I’ve started to take a keen interest in the local weather maps. Those with the moving graphics where you can track the clouds, the rain and if you’re lucky, the sun. Now that the temperatures have started to rise it means that with a bit of sunlight streaming down I can concentrate on the photography that I really enjoy – reptiles!
Before I go on though, I need to make something clear to anyone reading this or any of my posts. Although I am employed by Dorset Wildlife Trust, this is very much my own personal blog -and postings on this site are my own and don’t necessarily represent Dorset Wildlife Trust’s positions, strategies or opinions. Don’t worry, it’s not like I’ve said anything wrong or upset anyone (that I know of at least!). It’s just that the Trust has a media policy and as such I’m obliged to make that bit clear to you.
Anyway, back to me and my love of hunting out reptiles. I am struggling a little bit this year. It’s the middle of March and I’ve yet to see a snake, leave along getting a photograph of one. I’m not too sure why it should be the case – as I’ve spent many an hour staring into likely looking basking spots, but all in vain as yet.
Still, on the upside I’ve now managed to see all the lizards after finding a female slow worm today. I started off the other day with a trip to the lower end of Upton Heath and was rewarded almost immediately with a ……………….. peacock. No, not an escapee from Upton House (I think they have all gone from there now anyway haven’t they?). This was a peacock butterfly. I’m not so sure it could be described as enjoying the sun – as the poor thing was a bit ragged around the edges and was rather weak. I’m hoping it was just a little dozy having only recently emerged from its winter slumber tucked away in a shed or behind a bit of bark, and has since recovered a bit.
By now the sun was fully out and I was ‘in the zone’ – treading really quietly as I made my way around the ‘never fails’ site for spring adders. Well, it failed.. Or maybe I should be a little more forgiving and just say that I failed. Either way, it means no adder pics so far.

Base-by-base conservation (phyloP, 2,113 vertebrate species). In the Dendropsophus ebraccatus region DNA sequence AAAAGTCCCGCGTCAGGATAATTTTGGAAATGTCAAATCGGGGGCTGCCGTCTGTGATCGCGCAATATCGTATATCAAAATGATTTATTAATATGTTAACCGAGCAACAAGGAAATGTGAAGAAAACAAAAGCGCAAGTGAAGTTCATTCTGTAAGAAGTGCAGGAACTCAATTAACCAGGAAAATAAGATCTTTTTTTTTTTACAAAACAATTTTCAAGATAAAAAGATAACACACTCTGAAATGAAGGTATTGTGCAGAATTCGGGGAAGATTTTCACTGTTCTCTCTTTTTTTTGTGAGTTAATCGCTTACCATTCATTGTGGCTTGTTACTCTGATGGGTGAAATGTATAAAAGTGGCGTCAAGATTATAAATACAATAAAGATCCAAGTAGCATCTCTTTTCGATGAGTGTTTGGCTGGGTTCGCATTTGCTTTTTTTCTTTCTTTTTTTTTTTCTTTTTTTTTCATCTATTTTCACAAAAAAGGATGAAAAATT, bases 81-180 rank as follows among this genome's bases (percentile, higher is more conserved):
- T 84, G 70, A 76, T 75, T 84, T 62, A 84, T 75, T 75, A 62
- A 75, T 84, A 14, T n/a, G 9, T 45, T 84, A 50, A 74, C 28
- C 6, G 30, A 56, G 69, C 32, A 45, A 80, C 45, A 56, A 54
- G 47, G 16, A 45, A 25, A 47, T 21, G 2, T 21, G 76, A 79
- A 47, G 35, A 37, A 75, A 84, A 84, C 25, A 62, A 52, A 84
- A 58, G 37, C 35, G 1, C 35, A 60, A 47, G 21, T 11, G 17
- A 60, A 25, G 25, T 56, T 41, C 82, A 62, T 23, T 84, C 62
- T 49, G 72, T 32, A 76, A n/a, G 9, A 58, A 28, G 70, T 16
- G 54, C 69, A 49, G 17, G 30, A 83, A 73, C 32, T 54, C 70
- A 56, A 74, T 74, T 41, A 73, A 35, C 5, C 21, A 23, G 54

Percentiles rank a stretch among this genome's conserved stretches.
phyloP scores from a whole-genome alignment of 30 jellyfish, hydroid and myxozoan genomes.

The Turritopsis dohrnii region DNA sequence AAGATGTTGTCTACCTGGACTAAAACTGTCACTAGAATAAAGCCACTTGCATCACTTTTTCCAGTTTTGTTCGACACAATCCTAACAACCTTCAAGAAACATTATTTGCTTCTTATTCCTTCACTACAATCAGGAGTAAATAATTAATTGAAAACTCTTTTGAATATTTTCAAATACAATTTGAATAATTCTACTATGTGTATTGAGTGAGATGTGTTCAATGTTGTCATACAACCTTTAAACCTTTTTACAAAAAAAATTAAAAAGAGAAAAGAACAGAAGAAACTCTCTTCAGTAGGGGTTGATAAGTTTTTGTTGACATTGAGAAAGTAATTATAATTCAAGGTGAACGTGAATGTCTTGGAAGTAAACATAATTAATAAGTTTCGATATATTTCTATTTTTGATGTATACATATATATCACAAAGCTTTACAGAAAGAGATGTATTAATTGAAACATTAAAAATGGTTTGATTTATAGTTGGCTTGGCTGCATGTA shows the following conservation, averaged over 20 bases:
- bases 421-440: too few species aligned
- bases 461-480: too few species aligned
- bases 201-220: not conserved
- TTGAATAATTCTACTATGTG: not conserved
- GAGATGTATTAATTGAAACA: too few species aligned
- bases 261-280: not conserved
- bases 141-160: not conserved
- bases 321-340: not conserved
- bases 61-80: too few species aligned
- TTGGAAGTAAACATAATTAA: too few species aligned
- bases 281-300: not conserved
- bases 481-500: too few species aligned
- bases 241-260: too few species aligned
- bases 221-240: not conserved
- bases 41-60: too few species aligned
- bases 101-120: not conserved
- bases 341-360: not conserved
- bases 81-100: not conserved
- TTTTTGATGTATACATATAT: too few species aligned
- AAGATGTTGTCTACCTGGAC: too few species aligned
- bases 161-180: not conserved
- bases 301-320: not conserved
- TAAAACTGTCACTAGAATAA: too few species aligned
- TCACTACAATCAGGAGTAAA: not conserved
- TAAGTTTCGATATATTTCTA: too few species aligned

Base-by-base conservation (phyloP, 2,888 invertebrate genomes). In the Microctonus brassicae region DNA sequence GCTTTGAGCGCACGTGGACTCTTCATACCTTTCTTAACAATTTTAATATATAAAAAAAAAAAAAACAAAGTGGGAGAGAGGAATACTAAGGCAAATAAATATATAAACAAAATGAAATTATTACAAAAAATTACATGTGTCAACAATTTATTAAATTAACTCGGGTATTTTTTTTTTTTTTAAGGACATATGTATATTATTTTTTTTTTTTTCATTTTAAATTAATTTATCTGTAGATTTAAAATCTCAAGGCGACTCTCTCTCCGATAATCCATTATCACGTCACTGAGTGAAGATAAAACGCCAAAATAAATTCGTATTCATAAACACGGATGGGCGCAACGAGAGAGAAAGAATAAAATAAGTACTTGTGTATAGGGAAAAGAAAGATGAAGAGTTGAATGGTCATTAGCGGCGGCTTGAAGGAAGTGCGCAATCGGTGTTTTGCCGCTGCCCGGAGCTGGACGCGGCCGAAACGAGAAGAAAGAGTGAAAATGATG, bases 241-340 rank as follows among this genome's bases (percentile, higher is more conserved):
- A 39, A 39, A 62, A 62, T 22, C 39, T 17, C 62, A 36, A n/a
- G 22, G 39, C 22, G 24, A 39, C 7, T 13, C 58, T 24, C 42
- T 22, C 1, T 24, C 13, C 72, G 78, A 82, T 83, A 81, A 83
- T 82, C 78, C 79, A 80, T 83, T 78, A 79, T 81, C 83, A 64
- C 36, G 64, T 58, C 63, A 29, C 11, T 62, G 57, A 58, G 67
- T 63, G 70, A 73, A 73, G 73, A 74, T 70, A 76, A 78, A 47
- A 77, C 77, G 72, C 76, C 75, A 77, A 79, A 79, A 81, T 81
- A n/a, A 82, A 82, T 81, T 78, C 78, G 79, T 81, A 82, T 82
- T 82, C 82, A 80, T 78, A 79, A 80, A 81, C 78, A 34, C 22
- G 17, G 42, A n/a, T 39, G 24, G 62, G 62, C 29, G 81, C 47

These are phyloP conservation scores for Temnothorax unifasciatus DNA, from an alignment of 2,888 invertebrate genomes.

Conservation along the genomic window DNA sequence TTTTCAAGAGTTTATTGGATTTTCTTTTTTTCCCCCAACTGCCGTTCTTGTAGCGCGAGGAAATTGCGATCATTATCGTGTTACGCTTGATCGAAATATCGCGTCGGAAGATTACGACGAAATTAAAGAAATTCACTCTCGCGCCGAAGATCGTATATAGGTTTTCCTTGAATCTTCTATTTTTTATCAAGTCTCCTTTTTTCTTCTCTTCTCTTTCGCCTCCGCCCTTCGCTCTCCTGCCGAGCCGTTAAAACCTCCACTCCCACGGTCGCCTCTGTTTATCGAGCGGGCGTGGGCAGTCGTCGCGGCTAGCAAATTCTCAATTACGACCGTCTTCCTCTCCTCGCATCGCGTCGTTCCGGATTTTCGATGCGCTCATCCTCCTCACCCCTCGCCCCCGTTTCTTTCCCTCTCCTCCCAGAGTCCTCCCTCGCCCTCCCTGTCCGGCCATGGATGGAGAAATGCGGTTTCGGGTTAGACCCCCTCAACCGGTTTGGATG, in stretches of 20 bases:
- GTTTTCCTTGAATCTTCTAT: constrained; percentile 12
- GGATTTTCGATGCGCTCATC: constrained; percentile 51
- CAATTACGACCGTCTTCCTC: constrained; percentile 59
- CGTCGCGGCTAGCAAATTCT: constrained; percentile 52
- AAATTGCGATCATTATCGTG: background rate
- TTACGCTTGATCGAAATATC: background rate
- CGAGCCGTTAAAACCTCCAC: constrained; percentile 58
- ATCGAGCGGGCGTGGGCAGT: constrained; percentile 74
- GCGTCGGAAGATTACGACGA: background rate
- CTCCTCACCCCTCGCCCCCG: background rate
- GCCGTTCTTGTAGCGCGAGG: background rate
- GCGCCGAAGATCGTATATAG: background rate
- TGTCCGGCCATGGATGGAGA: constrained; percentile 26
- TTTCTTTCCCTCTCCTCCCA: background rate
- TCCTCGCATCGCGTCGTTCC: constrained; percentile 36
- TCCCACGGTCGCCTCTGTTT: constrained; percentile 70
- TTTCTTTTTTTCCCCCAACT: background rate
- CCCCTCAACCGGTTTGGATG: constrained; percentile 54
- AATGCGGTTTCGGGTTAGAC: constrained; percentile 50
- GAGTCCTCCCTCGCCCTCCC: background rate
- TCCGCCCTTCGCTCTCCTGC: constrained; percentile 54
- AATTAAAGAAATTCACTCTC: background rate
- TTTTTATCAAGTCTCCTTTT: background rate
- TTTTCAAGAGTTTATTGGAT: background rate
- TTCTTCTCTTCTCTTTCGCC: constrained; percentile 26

Lizards were showing well, so I’m sure my reptile hunting technique is still working ok (fingers crossed!).
One thing I have noticed, and I have to say I’m amazed at – is the huge number of ladybirds out there! It seems that every few paces there is yet another splash of red on the gorse. I did start to try and work out how many there might be on Upton Heath by counting them in a small area and multiplying it up – but gave up when it meant I’d have to take my shoes and socks off to count past 10, and from my previous experience with gorse there was no way I was doing that even if it was for science (or sort of science!).
I finished off my morning with a bit of a delight. Hearing the distinctive call of a long tailed tit in the gorseline I could tell it/they were heading my way so I set up the camera/long lens/tripod combination and waited for them to reach me in the hope that I would be able to get a decent shot of these never stay still birds. I knew they were around as I could hear them calling for ages, but I just could not see them anywhere.. After what seemed like hours (probably felt like a lot longer because I had to deal with a steady stream of walkers giving me odd looks as I sat there with a camera and long lens pointed at what was basically a scraggy bit of hedge/gorse) one of the birds suddenly popped it’s head around the side of a branch. It was quickly followed by another about 2 feet further along – and both of them had a downy white pigeon feather in their beaks. They were building a nest! That’s it then Spring must be here.
I left them to it, not wanting to disturb them in their time of toil and wandered off towards my car – happy that I’d at least got a nice shot of one carrying it’s pigeon feather. Just then, out of the blue, another long tailed tit appeared just ahead of me and posed for a while as I took several more shots. I like to think it was karma, that I was being rewarded for not hassling the nestbuilders…
There’s news on the starling nestbox. A few weeks back, they emptied the box of the bits of straw etc that had accumulated over the winter. Then, all of a sudden the single bird that had been roosting there all winter was joined by another bird. They have continued to roost together every night since and are much more settled than the previous attempts at sharing a roost – when they spent all night squabbling! They still don’t get much sleep though as the local foxes are making a huge din every night, so the poor starlings spend most of the time at their wits end hoping that whatever is outside doesn’t get them before daylight!
Today I noticed that the floor of the box is starting to fill up again with straw and feathers so I guess we are approaching serious nestbuilding time.
In the meantime, the quest for an adder continues.